However, both Amell and Oliver’s best moments come during scenes with Felicity and William, when Oliver is allowed to be his most vulnerable, his most human. When he’s finally alone with Felicity, after Chance has made his appearance as Tommy, Oliver prepares for the worst-case scenario, telling her that she and William need to go into ARGUS protective custody if he’s convicted. “I can handle losing my freedom,” he tells her. “I cannot handle losing you and William.” And in that moment, we again see the transformation of Oliver Queen from lone-wolf vigilante to husband and father, from hero to human. Being free and able to protect the city means nothing to him if he doesn’t have people in his life to fight for. What started out for him as a vengeful vendetta has become a battle for his home, not just the streets and the buildings that make up Star City but the people who fill it, and he knows that his mission wouldn’t matter any more without those who are most important to him by his side.

That’s why Oliver he saves his most powerful words for William. “Whatever happens and wherever I am, you need to know that I am always right here with you,” Oliver says to his son, pointing at his heart. Over the course of Arrow‘s five-plus seasons, Oliver Queen has become so much more than a man underneath a hood, battling criminals. He’s been a brother, a friend, a teammate, a husband, and now a father. He’s allowed people to enter his life and fill it with love and compassion and understanding, and in return, he has shown them the importance of selflessness, determination, and courage.

After five years of torture and death and betrayal, Oliver returned to Star City and found a way to open himself up again to others, and even when so many of them have turned away from him this season, he continues to be open with Felicity and William and now even Rene. That’s because putting on a green suit and carrying a bow and arrow is not what makes Oliver Queen a hero. Being brave enough to overcome his past trauma and rediscover what joy and hope and connection are is what has always made Oliver heroic to me. I’m glad the Arrow writers are beginning to remember that. Oliver is the best version of himself, as a man, as a mayor, and as the Green Arrow, when he surrounds himself with the people he loves. Here’s hoping he continues to do so in the final two episodes of Season 6.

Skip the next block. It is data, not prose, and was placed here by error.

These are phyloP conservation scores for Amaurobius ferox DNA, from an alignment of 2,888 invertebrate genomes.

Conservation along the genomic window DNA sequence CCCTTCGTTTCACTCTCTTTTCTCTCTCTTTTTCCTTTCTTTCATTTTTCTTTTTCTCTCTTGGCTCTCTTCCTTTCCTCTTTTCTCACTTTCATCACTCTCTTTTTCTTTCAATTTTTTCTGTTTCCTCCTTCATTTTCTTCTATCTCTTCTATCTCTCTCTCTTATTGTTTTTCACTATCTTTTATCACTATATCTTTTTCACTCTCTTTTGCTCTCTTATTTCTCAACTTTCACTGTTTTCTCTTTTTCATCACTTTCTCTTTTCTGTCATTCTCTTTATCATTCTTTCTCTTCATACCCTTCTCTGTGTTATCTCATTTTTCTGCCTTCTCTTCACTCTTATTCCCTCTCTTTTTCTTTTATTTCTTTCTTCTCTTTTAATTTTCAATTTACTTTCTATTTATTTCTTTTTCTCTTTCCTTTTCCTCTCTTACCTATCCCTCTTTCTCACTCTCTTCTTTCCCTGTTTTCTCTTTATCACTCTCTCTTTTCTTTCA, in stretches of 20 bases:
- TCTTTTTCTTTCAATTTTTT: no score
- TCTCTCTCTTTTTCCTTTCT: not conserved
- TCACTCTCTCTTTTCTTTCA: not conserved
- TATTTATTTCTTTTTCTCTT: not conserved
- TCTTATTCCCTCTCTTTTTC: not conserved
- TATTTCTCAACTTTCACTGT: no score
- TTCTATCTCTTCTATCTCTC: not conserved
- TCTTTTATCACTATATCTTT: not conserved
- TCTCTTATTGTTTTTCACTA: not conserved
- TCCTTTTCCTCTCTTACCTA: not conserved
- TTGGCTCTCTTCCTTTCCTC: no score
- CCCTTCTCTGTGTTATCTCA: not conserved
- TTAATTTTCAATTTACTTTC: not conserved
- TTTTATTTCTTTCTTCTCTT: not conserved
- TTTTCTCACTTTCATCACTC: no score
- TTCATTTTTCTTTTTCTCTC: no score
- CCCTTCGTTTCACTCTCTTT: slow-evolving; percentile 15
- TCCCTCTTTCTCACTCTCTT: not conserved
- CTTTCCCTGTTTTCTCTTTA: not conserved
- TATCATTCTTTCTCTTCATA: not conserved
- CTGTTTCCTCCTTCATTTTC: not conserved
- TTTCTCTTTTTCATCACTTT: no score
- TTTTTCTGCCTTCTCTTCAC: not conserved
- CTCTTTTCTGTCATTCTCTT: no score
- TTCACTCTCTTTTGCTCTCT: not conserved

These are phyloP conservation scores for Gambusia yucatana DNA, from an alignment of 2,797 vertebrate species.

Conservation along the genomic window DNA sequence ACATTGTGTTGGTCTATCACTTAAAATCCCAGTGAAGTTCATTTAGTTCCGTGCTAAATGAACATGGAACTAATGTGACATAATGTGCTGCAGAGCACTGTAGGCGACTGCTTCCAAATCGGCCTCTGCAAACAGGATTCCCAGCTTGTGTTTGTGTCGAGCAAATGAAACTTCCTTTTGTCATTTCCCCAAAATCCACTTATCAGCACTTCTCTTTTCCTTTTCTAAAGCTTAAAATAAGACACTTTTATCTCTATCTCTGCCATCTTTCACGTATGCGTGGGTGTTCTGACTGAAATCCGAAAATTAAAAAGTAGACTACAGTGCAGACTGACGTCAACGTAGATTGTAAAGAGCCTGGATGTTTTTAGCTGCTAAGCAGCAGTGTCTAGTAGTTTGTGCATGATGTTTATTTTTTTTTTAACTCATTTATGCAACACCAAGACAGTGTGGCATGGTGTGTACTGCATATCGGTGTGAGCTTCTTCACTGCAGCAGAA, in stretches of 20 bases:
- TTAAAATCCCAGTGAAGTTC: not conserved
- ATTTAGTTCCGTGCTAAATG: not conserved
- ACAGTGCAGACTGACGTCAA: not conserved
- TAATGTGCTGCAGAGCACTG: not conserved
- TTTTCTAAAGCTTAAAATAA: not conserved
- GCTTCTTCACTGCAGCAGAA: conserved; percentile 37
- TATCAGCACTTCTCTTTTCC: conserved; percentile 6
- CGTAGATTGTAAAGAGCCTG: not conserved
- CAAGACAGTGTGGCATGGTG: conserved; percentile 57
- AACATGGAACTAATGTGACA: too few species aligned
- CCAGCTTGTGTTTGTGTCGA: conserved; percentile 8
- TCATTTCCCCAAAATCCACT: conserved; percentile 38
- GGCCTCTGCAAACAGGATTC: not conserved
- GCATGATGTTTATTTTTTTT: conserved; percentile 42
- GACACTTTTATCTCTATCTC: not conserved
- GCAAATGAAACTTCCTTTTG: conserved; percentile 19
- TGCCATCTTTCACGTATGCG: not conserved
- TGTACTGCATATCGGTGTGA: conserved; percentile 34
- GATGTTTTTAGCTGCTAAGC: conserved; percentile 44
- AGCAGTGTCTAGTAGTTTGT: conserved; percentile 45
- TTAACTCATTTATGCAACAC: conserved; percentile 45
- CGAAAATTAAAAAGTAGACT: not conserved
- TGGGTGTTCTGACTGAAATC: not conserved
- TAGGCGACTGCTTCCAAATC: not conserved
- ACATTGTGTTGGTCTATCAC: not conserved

Other thoughts:

  • Black Siren’s turn against Diaz in this episode would have worked so much better if the writers had decided what they wanted to do with her earlier on in the season. Her decision to not out Oliver and go take down Diaz is supposed to be this powerful, redemptive moment, but her motivations this season have been too flimsy for me to buy into her choice as a genuine character moment. Instead, it just feels like the writers using her as a device to tick off Diaz and give Quentin more emotional stakes heading into the final two episodes of the season. I still wish that the Arrow creative team had just made Black Siren the main villain for Season 6. It wouldn’t have fixed everything, but it would have made this season a lot more fun.
  • Diaz only just now choosing to kill Oliver and everyone he loves, after having so many opportunities to do so before, speaks to the problem of the 23-episode format, which many of The CW’s superhero shows follow. There’s just way too much unnecessary filler. Think about how much better this season would have been if it was only 15 episodes long. It still wouldn’t have been great, but at least we would have gotten atrocious hours like “The Dragon.”
  • Colin Donnell isn’t on screen for much of this episode, but when he is, he’s a goddamn delight. I’m very happy that Arrow found not just one but two opportunities to bring him back this season. I’m always game for more Tommy Merlyn.
  • “Just try not to need me again. At least for another year.”
  • “I’ve been in love with Oliver for six years. Trust me, it felt anything but rushed.”
  • “I’ll just add it to the long list of felonies I’ve committed for you.”

What did everyone else think about this week’s episode of Arrow? What are you hoping to see from the show’s final two episodes of the season?

[Photo credit: Dean Buscher/The CW]

Arrow Season 6 Episode 21 Review: “Docket No. 11-19-41-73”


Rene, Black Siren, and other characters make major decisions during Oliver’s trial in a strong episode of Arrow.

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4.33 (9 votes)